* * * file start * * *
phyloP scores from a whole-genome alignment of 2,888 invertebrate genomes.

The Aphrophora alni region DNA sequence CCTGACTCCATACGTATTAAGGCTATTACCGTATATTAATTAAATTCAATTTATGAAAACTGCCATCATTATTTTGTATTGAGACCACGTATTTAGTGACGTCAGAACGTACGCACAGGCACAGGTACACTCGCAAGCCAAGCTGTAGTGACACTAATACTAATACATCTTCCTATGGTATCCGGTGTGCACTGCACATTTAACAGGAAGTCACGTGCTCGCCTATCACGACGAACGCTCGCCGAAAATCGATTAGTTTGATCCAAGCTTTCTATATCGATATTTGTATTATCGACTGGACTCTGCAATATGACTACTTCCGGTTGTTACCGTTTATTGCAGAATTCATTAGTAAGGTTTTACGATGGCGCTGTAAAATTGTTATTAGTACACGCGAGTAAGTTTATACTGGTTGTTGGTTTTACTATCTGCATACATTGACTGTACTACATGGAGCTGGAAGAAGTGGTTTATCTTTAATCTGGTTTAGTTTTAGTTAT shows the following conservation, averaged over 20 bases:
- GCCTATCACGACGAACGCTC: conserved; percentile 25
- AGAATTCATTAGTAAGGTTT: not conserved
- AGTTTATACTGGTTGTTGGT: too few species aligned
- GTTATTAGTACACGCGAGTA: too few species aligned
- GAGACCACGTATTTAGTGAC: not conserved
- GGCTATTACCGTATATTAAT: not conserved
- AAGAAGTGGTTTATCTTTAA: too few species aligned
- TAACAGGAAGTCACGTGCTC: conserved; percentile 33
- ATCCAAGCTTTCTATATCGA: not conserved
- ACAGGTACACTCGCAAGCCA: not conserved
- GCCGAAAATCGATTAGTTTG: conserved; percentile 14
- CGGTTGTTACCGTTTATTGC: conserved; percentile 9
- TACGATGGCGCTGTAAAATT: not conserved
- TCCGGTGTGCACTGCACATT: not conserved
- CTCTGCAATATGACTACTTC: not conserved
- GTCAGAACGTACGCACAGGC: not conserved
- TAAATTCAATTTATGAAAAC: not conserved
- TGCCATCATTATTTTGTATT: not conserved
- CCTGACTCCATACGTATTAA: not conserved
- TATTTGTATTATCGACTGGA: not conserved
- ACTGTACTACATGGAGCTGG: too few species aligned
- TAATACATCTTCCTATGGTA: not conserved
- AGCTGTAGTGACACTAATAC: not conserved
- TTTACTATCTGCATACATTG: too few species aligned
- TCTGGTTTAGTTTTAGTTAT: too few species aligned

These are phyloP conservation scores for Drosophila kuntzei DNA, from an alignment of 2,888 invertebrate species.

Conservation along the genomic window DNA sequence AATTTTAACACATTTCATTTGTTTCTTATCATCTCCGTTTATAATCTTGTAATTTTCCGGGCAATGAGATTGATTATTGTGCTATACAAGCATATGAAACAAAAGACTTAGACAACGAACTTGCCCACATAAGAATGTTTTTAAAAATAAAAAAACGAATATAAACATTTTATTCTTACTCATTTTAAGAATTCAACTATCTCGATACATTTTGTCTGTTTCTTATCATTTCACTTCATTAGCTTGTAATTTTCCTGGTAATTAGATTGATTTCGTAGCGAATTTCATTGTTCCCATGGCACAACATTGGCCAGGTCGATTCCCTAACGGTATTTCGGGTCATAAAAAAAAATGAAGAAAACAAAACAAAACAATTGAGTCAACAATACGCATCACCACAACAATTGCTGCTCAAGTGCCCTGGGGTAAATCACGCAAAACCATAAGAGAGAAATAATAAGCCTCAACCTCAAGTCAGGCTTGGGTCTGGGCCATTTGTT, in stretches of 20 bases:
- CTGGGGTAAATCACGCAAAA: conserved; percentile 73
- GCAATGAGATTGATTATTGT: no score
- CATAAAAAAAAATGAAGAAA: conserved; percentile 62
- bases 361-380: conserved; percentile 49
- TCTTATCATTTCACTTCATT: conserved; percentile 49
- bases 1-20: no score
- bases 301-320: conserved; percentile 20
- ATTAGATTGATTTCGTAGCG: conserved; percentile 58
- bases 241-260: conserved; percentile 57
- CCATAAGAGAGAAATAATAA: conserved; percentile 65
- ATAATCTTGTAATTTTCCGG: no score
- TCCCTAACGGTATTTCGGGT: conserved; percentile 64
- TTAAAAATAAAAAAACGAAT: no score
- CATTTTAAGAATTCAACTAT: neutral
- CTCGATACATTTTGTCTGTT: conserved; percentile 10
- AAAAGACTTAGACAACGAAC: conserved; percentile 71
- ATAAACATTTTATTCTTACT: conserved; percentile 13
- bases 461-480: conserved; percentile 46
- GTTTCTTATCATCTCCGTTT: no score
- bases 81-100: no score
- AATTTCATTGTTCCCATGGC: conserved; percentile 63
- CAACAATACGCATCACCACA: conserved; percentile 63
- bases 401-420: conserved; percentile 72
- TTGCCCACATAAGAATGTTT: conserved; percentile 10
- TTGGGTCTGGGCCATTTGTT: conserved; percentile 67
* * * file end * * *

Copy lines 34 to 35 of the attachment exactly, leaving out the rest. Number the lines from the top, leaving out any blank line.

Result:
- TCTTATCATTTCACTTCATT: conserved; percentile 49
- bases 1-20: no score